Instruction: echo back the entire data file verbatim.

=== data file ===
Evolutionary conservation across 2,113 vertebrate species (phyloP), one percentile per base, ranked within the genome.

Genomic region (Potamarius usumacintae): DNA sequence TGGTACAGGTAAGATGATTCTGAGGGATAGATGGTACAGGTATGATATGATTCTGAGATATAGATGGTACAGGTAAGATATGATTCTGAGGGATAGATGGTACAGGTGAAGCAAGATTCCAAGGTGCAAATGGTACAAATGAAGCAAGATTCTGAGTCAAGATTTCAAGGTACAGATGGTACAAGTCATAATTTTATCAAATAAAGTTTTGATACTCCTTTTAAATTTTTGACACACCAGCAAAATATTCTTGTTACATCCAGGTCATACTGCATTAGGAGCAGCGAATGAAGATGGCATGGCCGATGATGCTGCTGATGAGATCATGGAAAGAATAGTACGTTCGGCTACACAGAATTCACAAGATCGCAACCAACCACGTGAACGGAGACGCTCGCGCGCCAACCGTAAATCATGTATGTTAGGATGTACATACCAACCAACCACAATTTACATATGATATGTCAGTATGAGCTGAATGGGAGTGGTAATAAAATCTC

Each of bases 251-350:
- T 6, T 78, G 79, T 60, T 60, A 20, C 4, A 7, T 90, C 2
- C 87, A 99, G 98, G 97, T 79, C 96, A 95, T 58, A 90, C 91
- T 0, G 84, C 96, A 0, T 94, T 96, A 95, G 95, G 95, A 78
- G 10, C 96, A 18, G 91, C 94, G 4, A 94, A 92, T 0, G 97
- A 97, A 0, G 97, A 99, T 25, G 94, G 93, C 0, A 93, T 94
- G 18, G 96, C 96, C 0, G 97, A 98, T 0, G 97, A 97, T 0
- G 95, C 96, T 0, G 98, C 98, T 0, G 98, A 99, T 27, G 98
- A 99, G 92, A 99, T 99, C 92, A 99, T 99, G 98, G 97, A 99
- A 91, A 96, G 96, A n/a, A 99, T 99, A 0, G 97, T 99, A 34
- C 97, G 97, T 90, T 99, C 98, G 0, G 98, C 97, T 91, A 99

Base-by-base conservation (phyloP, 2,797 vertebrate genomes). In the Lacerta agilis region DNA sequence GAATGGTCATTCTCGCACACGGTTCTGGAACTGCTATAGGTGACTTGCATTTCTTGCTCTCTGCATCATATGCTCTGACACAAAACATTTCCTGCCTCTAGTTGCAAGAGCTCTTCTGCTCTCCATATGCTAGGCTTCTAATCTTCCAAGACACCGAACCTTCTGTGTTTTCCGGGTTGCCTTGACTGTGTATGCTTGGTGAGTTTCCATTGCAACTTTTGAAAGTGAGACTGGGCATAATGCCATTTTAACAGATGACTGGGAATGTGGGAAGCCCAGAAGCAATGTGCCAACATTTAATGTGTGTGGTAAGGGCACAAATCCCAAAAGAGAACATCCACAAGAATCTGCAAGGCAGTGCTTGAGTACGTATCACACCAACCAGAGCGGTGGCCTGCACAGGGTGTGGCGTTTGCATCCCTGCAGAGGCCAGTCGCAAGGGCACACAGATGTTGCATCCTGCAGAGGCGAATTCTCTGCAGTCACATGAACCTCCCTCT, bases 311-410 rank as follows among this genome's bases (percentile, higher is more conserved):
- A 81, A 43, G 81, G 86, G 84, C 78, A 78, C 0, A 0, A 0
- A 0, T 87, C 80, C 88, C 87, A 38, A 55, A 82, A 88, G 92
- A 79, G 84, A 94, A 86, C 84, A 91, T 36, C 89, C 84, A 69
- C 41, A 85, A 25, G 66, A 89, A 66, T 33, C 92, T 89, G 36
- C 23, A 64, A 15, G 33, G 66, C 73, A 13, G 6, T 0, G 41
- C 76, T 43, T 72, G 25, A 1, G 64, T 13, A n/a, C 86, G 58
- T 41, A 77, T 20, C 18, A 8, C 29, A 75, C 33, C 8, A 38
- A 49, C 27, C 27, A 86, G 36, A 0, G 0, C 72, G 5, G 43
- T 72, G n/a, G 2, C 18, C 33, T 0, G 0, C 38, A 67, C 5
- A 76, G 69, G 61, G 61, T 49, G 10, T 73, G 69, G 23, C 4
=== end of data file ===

Evolutionary conservation across 2,113 vertebrate species (phyloP), one percentile per base, ranked within the genome.

Genomic region (Potamarius usumacintae): DNA sequence TGGTACAGGTAAGATGATTCTGAGGGATAGATGGTACAGGTATGATATGATTCTGAGATATAGATGGTACAGGTAAGATATGATTCTGAGGGATAGATGGTACAGGTGAAGCAAGATTCCAAGGTGCAAATGGTACAAATGAAGCAAGATTCTGAGTCAAGATTTCAAGGTACAGATGGTACAAGTCATAATTTTATCAAATAAAGTTTTGATACTCCTTTTAAATTTTTGACACACCAGCAAAATATTCTTGTTACATCCAGGTCATACTGCATTAGGAGCAGCGAATGAAGATGGCATGGCCGATGATGCTGCTGATGAGATCATGGAAAGAATAGTACGTTCGGCTACACAGAATTCACAAGATCGCAACCAACCACGTGAACGGAGACGCTCGCGCGCCAACCGTAAATCATGTATGTTAGGATGTACATACCAACCAACCACAATTTACATATGATATGTCAGTATGAGCTGAATGGGAGTGGTAATAAAATCTC

Each of bases 251-350:
- T 6, T 78, G 79, T 60, T 60, A 20, C 4, A 7, T 90, C 2
- C 87, A 99, G 98, G 97, T 79, C 96, A 95, T 58, A 90, C 91
- T 0, G 84, C 96, A 0, T 94, T 96, A 95, G 95, G 95, A 78
- G 10, C 96, A 18, G 91, C 94, G 4, A 94, A 92, T 0, G 97
- A 97, A 0, G 97, A 99, T 25, G 94, G 93, C 0, A 93, T 94
- G 18, G 96, C 96, C 0, G 97, A 98, T 0, G 97, A 97, T 0
- G 95, C 96, T 0, G 98, C 98, T 0, G 98, A 99, T 27, G 98
- A 99, G 92, A 99, T 99, C 92, A 99, T 99, G 98, G 97, A 99
- A 91, A 96, G 96, A n/a, A 99, T 99, A 0, G 97, T 99, A 34
- C 97, G 97, T 90, T 99, C 98, G 0, G 98, C 97, T 91, A 99

Base-by-base conservation (phyloP, 2,797 vertebrate genomes). In the Lacerta agilis region DNA sequence GAATGGTCATTCTCGCACACGGTTCTGGAACTGCTATAGGTGACTTGCATTTCTTGCTCTCTGCATCATATGCTCTGACACAAAACATTTCCTGCCTCTAGTTGCAAGAGCTCTTCTGCTCTCCATATGCTAGGCTTCTAATCTTCCAAGACACCGAACCTTCTGTGTTTTCCGGGTTGCCTTGACTGTGTATGCTTGGTGAGTTTCCATTGCAACTTTTGAAAGTGAGACTGGGCATAATGCCATTTTAACAGATGACTGGGAATGTGGGAAGCCCAGAAGCAATGTGCCAACATTTAATGTGTGTGGTAAGGGCACAAATCCCAAAAGAGAACATCCACAAGAATCTGCAAGGCAGTGCTTGAGTACGTATCACACCAACCAGAGCGGTGGCCTGCACAGGGTGTGGCGTTTGCATCCCTGCAGAGGCCAGTCGCAAGGGCACACAGATGTTGCATCCTGCAGAGGCGAATTCTCTGCAGTCACATGAACCTCCCTCT, bases 311-410 rank as follows among this genome's bases (percentile, higher is more conserved):
- A 81, A 43, G 81, G 86, G 84, C 78, A 78, C 0, A 0, A 0
- A 0, T 87, C 80, C 88, C 87, A 38, A 55, A 82, A 88, G 92
- A 79, G 84, A 94, A 86, C 84, A 91, T 36, C 89, C 84, A 69
- C 41, A 85, A 25, G 66, A 89, A 66, T 33, C 92, T 89, G 36
- C 23, A 64, A 15, G 33, G 66, C 73, A 13, G 6, T 0, G 41
- C 76, T 43, T 72, G 25, A 1, G 64, T 13, A n/a, C 86, G 58
- T 41, A 77, T 20, C 18, A 8, C 29, A 75, C 33, C 8, A 38
- A 49, C 27, C 27, A 86, G 36, A 0, G 0, C 72, G 5, G 43
- T 72, G n/a, G 2, C 18, C 33, T 0, G 0, C 38, A 67, C 5
- A 76, G 69, G 61, G 61, T 49, G 10, T 73, G 69, G 23, C 4